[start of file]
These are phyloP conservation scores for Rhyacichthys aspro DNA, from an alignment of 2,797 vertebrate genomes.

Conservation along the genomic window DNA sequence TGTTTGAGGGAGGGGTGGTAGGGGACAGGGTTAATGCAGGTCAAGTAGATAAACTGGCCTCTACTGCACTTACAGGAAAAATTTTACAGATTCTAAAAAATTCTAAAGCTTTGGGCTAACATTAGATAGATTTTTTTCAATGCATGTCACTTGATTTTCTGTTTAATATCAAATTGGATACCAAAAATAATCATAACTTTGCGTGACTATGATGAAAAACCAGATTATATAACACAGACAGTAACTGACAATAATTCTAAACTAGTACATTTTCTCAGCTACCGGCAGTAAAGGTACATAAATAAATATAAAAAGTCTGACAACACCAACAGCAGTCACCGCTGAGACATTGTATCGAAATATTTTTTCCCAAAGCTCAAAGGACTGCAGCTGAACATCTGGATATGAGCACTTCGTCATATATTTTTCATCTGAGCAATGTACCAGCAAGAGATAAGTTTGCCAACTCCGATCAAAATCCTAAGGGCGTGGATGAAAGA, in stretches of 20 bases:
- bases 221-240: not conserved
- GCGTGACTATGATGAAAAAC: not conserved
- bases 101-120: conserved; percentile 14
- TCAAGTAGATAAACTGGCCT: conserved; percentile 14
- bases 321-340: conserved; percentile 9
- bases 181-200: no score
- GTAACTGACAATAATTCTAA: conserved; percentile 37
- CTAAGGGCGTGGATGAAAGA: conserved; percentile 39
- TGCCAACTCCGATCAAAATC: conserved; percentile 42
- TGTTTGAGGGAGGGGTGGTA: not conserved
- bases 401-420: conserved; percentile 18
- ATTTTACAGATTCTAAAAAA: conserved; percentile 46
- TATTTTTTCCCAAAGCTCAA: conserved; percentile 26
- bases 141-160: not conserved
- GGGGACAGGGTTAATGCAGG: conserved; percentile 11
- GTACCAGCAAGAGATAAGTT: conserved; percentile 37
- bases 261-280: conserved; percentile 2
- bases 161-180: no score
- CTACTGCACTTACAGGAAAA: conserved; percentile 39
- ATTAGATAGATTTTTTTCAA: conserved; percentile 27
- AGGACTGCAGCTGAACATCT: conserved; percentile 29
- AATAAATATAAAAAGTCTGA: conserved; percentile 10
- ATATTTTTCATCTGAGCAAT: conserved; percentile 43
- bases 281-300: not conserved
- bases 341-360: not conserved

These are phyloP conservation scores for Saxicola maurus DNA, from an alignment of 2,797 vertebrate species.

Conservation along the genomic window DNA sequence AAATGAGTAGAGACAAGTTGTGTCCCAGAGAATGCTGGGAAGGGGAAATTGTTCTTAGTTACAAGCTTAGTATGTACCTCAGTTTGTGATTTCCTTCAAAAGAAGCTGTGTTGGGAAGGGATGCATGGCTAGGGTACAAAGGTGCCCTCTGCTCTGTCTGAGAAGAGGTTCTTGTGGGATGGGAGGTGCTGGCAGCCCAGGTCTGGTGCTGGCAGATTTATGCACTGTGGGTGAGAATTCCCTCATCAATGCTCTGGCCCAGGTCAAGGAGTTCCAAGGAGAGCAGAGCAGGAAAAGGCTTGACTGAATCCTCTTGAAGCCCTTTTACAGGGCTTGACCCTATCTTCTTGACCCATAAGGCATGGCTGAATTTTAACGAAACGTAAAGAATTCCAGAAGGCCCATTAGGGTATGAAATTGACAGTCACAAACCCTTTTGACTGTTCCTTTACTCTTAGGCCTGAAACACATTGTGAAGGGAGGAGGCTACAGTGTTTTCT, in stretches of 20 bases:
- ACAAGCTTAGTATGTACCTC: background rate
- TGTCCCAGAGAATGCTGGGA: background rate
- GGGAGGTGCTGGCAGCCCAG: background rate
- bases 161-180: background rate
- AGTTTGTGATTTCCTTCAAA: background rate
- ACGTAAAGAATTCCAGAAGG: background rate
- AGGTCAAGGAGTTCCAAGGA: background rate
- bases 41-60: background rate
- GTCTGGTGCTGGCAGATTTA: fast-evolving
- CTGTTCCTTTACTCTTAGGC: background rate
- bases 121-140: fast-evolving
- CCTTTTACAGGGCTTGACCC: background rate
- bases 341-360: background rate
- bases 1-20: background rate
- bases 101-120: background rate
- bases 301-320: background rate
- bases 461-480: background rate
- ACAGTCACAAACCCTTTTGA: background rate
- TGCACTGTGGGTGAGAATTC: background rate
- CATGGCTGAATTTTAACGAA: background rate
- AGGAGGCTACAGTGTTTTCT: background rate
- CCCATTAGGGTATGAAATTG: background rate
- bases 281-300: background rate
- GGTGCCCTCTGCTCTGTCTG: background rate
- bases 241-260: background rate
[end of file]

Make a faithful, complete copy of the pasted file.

These are phyloP conservation scores for Rhyacichthys aspro DNA, from an alignment of 2,797 vertebrate genomes.

Conservation along the genomic window DNA sequence TGTTTGAGGGAGGGGTGGTAGGGGACAGGGTTAATGCAGGTCAAGTAGATAAACTGGCCTCTACTGCACTTACAGGAAAAATTTTACAGATTCTAAAAAATTCTAAAGCTTTGGGCTAACATTAGATAGATTTTTTTCAATGCATGTCACTTGATTTTCTGTTTAATATCAAATTGGATACCAAAAATAATCATAACTTTGCGTGACTATGATGAAAAACCAGATTATATAACACAGACAGTAACTGACAATAATTCTAAACTAGTACATTTTCTCAGCTACCGGCAGTAAAGGTACATAAATAAATATAAAAAGTCTGACAACACCAACAGCAGTCACCGCTGAGACATTGTATCGAAATATTTTTTCCCAAAGCTCAAAGGACTGCAGCTGAACATCTGGATATGAGCACTTCGTCATATATTTTTCATCTGAGCAATGTACCAGCAAGAGATAAGTTTGCCAACTCCGATCAAAATCCTAAGGGCGTGGATGAAAGA, in stretches of 20 bases:
- bases 221-240: not conserved
- GCGTGACTATGATGAAAAAC: not conserved
- bases 101-120: conserved; percentile 14
- TCAAGTAGATAAACTGGCCT: conserved; percentile 14
- bases 321-340: conserved; percentile 9
- bases 181-200: no score
- GTAACTGACAATAATTCTAA: conserved; percentile 37
- CTAAGGGCGTGGATGAAAGA: conserved; percentile 39
- TGCCAACTCCGATCAAAATC: conserved; percentile 42
- TGTTTGAGGGAGGGGTGGTA: not conserved
- bases 401-420: conserved; percentile 18
- ATTTTACAGATTCTAAAAAA: conserved; percentile 46
- TATTTTTTCCCAAAGCTCAA: conserved; percentile 26
- bases 141-160: not conserved
- GGGGACAGGGTTAATGCAGG: conserved; percentile 11
- GTACCAGCAAGAGATAAGTT: conserved; percentile 37
- bases 261-280: conserved; percentile 2
- bases 161-180: no score
- CTACTGCACTTACAGGAAAA: conserved; percentile 39
- ATTAGATAGATTTTTTTCAA: conserved; percentile 27
- AGGACTGCAGCTGAACATCT: conserved; percentile 29
- AATAAATATAAAAAGTCTGA: conserved; percentile 10
- ATATTTTTCATCTGAGCAAT: conserved; percentile 43
- bases 281-300: not conserved
- bases 341-360: not conserved

These are phyloP conservation scores for Saxicola maurus DNA, from an alignment of 2,797 vertebrate species.

Conservation along the genomic window DNA sequence AAATGAGTAGAGACAAGTTGTGTCCCAGAGAATGCTGGGAAGGGGAAATTGTTCTTAGTTACAAGCTTAGTATGTACCTCAGTTTGTGATTTCCTTCAAAAGAAGCTGTGTTGGGAAGGGATGCATGGCTAGGGTACAAAGGTGCCCTCTGCTCTGTCTGAGAAGAGGTTCTTGTGGGATGGGAGGTGCTGGCAGCCCAGGTCTGGTGCTGGCAGATTTATGCACTGTGGGTGAGAATTCCCTCATCAATGCTCTGGCCCAGGTCAAGGAGTTCCAAGGAGAGCAGAGCAGGAAAAGGCTTGACTGAATCCTCTTGAAGCCCTTTTACAGGGCTTGACCCTATCTTCTTGACCCATAAGGCATGGCTGAATTTTAACGAAACGTAAAGAATTCCAGAAGGCCCATTAGGGTATGAAATTGACAGTCACAAACCCTTTTGACTGTTCCTTTACTCTTAGGCCTGAAACACATTGTGAAGGGAGGAGGCTACAGTGTTTTCT, in stretches of 20 bases:
- ACAAGCTTAGTATGTACCTC: background rate
- TGTCCCAGAGAATGCTGGGA: background rate
- GGGAGGTGCTGGCAGCCCAG: background rate
- bases 161-180: background rate
- AGTTTGTGATTTCCTTCAAA: background rate
- ACGTAAAGAATTCCAGAAGG: background rate
- AGGTCAAGGAGTTCCAAGGA: background rate
- bases 41-60: background rate
- GTCTGGTGCTGGCAGATTTA: fast-evolving
- CTGTTCCTTTACTCTTAGGC: background rate
- bases 121-140: fast-evolving
- CCTTTTACAGGGCTTGACCC: background rate
- bases 341-360: background rate
- bases 1-20: background rate
- bases 101-120: background rate
- bases 301-320: background rate
- bases 461-480: background rate
- ACAGTCACAAACCCTTTTGA: background rate
- TGCACTGTGGGTGAGAATTC: background rate
- CATGGCTGAATTTTAACGAA: background rate
- AGGAGGCTACAGTGTTTTCT: background rate
- CCCATTAGGGTATGAAATTG: background rate
- bases 281-300: background rate
- GGTGCCCTCTGCTCTGTCTG: background rate
- bases 241-260: background rate